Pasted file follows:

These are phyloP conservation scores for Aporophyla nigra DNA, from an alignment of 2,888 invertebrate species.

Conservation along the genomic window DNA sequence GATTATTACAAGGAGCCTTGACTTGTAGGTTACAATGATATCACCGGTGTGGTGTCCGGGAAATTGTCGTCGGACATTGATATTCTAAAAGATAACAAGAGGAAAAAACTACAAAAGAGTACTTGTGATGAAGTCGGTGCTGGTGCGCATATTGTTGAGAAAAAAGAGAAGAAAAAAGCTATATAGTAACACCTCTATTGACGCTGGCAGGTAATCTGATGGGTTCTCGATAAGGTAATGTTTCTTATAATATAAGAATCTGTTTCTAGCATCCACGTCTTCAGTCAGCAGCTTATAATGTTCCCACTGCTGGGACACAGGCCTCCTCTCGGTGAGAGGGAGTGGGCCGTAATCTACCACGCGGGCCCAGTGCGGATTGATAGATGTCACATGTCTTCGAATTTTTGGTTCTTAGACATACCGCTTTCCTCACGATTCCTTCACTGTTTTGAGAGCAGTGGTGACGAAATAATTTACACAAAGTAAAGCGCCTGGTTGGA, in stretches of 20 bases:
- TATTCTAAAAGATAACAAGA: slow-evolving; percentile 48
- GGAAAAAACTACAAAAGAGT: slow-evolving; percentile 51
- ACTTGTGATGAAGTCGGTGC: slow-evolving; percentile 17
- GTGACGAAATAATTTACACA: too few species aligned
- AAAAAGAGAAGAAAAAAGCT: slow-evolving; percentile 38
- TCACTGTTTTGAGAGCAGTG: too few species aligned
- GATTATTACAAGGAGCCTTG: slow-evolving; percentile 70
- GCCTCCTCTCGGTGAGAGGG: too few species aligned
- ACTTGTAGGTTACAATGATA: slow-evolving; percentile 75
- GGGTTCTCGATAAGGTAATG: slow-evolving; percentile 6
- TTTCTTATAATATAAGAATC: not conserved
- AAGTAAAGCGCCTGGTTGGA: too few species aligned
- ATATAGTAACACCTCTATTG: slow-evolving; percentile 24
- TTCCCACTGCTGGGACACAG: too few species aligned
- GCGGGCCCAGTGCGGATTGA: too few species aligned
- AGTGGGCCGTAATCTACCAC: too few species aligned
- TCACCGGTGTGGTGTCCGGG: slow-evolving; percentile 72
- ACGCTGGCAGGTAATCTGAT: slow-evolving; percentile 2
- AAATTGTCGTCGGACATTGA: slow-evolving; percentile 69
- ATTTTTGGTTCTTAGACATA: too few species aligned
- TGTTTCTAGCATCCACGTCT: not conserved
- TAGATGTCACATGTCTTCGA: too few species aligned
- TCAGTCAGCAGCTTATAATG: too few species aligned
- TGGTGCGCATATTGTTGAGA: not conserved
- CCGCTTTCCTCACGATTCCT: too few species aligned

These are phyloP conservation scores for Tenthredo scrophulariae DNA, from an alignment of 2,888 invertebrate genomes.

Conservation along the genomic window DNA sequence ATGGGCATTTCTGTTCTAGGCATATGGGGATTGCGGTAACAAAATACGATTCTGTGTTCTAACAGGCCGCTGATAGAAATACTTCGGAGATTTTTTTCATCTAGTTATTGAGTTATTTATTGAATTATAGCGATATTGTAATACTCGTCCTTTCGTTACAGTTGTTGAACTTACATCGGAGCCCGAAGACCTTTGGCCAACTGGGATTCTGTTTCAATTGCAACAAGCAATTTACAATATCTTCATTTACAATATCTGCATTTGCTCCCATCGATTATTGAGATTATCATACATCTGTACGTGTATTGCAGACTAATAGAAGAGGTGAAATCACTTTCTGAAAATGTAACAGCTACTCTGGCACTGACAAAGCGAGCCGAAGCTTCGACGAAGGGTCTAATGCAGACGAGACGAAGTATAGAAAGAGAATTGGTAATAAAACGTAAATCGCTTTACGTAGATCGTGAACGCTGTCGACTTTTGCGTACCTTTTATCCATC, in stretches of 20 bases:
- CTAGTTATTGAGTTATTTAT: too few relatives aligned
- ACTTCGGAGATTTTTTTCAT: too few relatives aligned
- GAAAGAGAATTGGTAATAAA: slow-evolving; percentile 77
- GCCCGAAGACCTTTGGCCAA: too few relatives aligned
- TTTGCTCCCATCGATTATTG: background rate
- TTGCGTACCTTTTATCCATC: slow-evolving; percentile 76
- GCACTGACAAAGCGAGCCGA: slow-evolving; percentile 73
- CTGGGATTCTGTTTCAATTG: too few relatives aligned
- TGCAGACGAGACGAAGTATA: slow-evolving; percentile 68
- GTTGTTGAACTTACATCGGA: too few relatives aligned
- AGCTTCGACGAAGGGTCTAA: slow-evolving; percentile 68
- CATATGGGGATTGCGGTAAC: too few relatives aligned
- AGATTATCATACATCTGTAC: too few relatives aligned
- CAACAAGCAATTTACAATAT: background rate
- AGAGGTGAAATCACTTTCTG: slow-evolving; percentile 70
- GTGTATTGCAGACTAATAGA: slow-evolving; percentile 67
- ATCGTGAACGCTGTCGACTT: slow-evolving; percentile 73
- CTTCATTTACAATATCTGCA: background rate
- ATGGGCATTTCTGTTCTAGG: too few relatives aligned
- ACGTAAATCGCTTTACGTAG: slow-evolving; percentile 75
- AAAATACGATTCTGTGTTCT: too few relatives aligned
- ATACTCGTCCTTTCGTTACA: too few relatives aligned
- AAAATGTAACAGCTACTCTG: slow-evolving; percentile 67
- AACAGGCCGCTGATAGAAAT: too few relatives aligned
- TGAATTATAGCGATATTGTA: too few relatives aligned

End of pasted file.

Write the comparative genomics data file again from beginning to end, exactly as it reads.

These are phyloP conservation scores for Aporophyla nigra DNA, from an alignment of 2,888 invertebrate species.

Conservation along the genomic window DNA sequence GATTATTACAAGGAGCCTTGACTTGTAGGTTACAATGATATCACCGGTGTGGTGTCCGGGAAATTGTCGTCGGACATTGATATTCTAAAAGATAACAAGAGGAAAAAACTACAAAAGAGTACTTGTGATGAAGTCGGTGCTGGTGCGCATATTGTTGAGAAAAAAGAGAAGAAAAAAGCTATATAGTAACACCTCTATTGACGCTGGCAGGTAATCTGATGGGTTCTCGATAAGGTAATGTTTCTTATAATATAAGAATCTGTTTCTAGCATCCACGTCTTCAGTCAGCAGCTTATAATGTTCCCACTGCTGGGACACAGGCCTCCTCTCGGTGAGAGGGAGTGGGCCGTAATCTACCACGCGGGCCCAGTGCGGATTGATAGATGTCACATGTCTTCGAATTTTTGGTTCTTAGACATACCGCTTTCCTCACGATTCCTTCACTGTTTTGAGAGCAGTGGTGACGAAATAATTTACACAAAGTAAAGCGCCTGGTTGGA, in stretches of 20 bases:
- TATTCTAAAAGATAACAAGA: slow-evolving; percentile 48
- GGAAAAAACTACAAAAGAGT: slow-evolving; percentile 51
- ACTTGTGATGAAGTCGGTGC: slow-evolving; percentile 17
- GTGACGAAATAATTTACACA: too few species aligned
- AAAAAGAGAAGAAAAAAGCT: slow-evolving; percentile 38
- TCACTGTTTTGAGAGCAGTG: too few species aligned
- GATTATTACAAGGAGCCTTG: slow-evolving; percentile 70
- GCCTCCTCTCGGTGAGAGGG: too few species aligned
- ACTTGTAGGTTACAATGATA: slow-evolving; percentile 75
- GGGTTCTCGATAAGGTAATG: slow-evolving; percentile 6
- TTTCTTATAATATAAGAATC: not conserved
- AAGTAAAGCGCCTGGTTGGA: too few species aligned
- ATATAGTAACACCTCTATTG: slow-evolving; percentile 24
- TTCCCACTGCTGGGACACAG: too few species aligned
- GCGGGCCCAGTGCGGATTGA: too few species aligned
- AGTGGGCCGTAATCTACCAC: too few species aligned
- TCACCGGTGTGGTGTCCGGG: slow-evolving; percentile 72
- ACGCTGGCAGGTAATCTGAT: slow-evolving; percentile 2
- AAATTGTCGTCGGACATTGA: slow-evolving; percentile 69
- ATTTTTGGTTCTTAGACATA: too few species aligned
- TGTTTCTAGCATCCACGTCT: not conserved
- TAGATGTCACATGTCTTCGA: too few species aligned
- TCAGTCAGCAGCTTATAATG: too few species aligned
- TGGTGCGCATATTGTTGAGA: not conserved
- CCGCTTTCCTCACGATTCCT: too few species aligned

These are phyloP conservation scores for Tenthredo scrophulariae DNA, from an alignment of 2,888 invertebrate genomes.

Conservation along the genomic window DNA sequence ATGGGCATTTCTGTTCTAGGCATATGGGGATTGCGGTAACAAAATACGATTCTGTGTTCTAACAGGCCGCTGATAGAAATACTTCGGAGATTTTTTTCATCTAGTTATTGAGTTATTTATTGAATTATAGCGATATTGTAATACTCGTCCTTTCGTTACAGTTGTTGAACTTACATCGGAGCCCGAAGACCTTTGGCCAACTGGGATTCTGTTTCAATTGCAACAAGCAATTTACAATATCTTCATTTACAATATCTGCATTTGCTCCCATCGATTATTGAGATTATCATACATCTGTACGTGTATTGCAGACTAATAGAAGAGGTGAAATCACTTTCTGAAAATGTAACAGCTACTCTGGCACTGACAAAGCGAGCCGAAGCTTCGACGAAGGGTCTAATGCAGACGAGACGAAGTATAGAAAGAGAATTGGTAATAAAACGTAAATCGCTTTACGTAGATCGTGAACGCTGTCGACTTTTGCGTACCTTTTATCCATC, in stretches of 20 bases:
- CTAGTTATTGAGTTATTTAT: too few relatives aligned
- ACTTCGGAGATTTTTTTCAT: too few relatives aligned
- GAAAGAGAATTGGTAATAAA: slow-evolving; percentile 77
- GCCCGAAGACCTTTGGCCAA: too few relatives aligned
- TTTGCTCCCATCGATTATTG: background rate
- TTGCGTACCTTTTATCCATC: slow-evolving; percentile 76
- GCACTGACAAAGCGAGCCGA: slow-evolving; percentile 73
- CTGGGATTCTGTTTCAATTG: too few relatives aligned
- TGCAGACGAGACGAAGTATA: slow-evolving; percentile 68
- GTTGTTGAACTTACATCGGA: too few relatives aligned
- AGCTTCGACGAAGGGTCTAA: slow-evolving; percentile 68
- CATATGGGGATTGCGGTAAC: too few relatives aligned
- AGATTATCATACATCTGTAC: too few relatives aligned
- CAACAAGCAATTTACAATAT: background rate
- AGAGGTGAAATCACTTTCTG: slow-evolving; percentile 70
- GTGTATTGCAGACTAATAGA: slow-evolving; percentile 67
- ATCGTGAACGCTGTCGACTT: slow-evolving; percentile 73
- CTTCATTTACAATATCTGCA: background rate
- ATGGGCATTTCTGTTCTAGG: too few relatives aligned
- ACGTAAATCGCTTTACGTAG: slow-evolving; percentile 75
- AAAATACGATTCTGTGTTCT: too few relatives aligned
- ATACTCGTCCTTTCGTTACA: too few relatives aligned
- AAAATGTAACAGCTACTCTG: slow-evolving; percentile 67
- AACAGGCCGCTGATAGAAAT: too few relatives aligned
- TGAATTATAGCGATATTGTA: too few relatives aligned